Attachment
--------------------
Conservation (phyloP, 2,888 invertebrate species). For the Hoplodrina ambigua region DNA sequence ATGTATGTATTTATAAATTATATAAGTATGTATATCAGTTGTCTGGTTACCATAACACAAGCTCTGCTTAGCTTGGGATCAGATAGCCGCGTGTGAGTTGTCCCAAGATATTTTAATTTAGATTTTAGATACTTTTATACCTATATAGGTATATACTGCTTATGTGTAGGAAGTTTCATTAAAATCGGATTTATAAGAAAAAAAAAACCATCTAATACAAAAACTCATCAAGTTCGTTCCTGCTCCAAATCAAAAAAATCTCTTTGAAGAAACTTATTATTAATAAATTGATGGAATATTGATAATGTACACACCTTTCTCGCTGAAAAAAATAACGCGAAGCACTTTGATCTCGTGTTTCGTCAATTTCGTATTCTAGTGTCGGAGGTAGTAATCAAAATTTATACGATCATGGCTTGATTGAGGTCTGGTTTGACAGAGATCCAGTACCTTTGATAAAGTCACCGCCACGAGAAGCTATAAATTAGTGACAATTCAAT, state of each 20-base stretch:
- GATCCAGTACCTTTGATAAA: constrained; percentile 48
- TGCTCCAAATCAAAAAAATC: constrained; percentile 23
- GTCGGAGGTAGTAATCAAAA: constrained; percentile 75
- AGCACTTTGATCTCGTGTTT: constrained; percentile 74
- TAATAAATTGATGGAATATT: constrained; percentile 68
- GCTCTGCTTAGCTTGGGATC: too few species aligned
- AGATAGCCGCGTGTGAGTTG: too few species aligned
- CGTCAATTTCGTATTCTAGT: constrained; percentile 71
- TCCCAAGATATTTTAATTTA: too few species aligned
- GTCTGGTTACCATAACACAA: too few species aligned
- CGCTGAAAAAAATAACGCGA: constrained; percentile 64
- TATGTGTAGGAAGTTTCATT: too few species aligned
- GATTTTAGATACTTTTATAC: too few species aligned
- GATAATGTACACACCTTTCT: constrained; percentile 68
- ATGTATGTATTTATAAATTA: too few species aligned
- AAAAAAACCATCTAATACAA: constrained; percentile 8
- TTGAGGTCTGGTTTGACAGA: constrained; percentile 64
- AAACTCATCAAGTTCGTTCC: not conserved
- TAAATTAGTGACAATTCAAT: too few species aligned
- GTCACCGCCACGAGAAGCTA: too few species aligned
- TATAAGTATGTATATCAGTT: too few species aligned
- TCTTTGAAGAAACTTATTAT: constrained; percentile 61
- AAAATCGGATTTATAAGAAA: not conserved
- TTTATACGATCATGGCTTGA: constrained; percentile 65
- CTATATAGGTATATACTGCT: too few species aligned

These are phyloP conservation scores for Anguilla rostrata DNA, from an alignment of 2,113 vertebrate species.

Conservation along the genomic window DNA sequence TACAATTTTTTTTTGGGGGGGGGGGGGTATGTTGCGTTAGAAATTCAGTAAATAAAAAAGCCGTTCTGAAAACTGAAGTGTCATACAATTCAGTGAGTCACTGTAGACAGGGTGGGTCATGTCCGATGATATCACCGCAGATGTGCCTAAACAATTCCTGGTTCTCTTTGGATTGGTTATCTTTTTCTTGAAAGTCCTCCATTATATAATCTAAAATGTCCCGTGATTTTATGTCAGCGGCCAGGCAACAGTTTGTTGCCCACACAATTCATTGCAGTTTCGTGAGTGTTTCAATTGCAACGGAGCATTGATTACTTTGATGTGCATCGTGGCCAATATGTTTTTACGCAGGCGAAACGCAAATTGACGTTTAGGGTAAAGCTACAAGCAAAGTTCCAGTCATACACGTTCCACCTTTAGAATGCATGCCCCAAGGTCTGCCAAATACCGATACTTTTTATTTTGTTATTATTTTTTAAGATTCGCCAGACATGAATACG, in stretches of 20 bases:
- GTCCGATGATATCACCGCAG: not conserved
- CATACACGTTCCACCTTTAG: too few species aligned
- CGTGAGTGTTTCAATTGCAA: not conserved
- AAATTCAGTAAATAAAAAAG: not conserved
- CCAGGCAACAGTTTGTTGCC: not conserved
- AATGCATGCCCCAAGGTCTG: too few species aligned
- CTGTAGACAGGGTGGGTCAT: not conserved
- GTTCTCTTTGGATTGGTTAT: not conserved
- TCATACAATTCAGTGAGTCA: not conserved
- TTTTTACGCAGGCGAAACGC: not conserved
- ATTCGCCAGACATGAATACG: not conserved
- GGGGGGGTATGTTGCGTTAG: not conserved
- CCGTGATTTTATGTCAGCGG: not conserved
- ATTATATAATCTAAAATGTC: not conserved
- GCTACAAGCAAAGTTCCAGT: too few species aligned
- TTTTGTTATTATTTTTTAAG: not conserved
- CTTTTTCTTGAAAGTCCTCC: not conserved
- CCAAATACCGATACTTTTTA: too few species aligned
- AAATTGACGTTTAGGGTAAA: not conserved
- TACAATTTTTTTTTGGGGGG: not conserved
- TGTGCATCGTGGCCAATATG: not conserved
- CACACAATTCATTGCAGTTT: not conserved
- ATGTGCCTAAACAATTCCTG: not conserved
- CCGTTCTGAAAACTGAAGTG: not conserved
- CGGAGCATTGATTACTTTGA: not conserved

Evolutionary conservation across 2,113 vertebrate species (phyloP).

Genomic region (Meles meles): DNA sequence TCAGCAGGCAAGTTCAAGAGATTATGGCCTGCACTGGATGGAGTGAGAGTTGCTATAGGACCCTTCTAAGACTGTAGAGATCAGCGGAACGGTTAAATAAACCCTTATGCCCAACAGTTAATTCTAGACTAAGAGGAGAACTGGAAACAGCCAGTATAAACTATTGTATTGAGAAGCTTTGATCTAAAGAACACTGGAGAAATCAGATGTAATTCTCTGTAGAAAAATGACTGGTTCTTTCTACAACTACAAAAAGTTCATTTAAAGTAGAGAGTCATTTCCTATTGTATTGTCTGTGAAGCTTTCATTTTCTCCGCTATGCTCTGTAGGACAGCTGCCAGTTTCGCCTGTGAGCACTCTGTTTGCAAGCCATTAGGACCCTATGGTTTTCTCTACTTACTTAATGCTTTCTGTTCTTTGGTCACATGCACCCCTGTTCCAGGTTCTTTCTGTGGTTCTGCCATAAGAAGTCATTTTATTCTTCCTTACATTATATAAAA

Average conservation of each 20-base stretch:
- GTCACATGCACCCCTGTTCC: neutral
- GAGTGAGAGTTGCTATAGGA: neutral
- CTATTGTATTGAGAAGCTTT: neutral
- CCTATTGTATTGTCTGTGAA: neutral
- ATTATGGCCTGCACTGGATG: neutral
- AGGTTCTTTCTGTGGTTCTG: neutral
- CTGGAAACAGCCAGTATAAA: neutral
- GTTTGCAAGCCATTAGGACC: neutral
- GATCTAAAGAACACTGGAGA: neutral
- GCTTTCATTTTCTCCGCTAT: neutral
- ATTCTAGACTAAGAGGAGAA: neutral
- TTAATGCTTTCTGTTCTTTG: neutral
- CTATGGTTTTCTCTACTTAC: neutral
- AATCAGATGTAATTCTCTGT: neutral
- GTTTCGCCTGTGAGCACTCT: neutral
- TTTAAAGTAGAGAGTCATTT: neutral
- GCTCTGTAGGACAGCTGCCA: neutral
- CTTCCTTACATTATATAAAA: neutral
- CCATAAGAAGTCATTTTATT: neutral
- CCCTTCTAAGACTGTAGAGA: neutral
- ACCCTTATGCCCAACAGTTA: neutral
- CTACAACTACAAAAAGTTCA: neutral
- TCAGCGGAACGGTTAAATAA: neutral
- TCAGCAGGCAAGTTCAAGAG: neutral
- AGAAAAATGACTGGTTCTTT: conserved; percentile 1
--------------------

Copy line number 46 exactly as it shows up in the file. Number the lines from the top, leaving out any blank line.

- CCAAATACCGATACTTTTTA: too few species aligned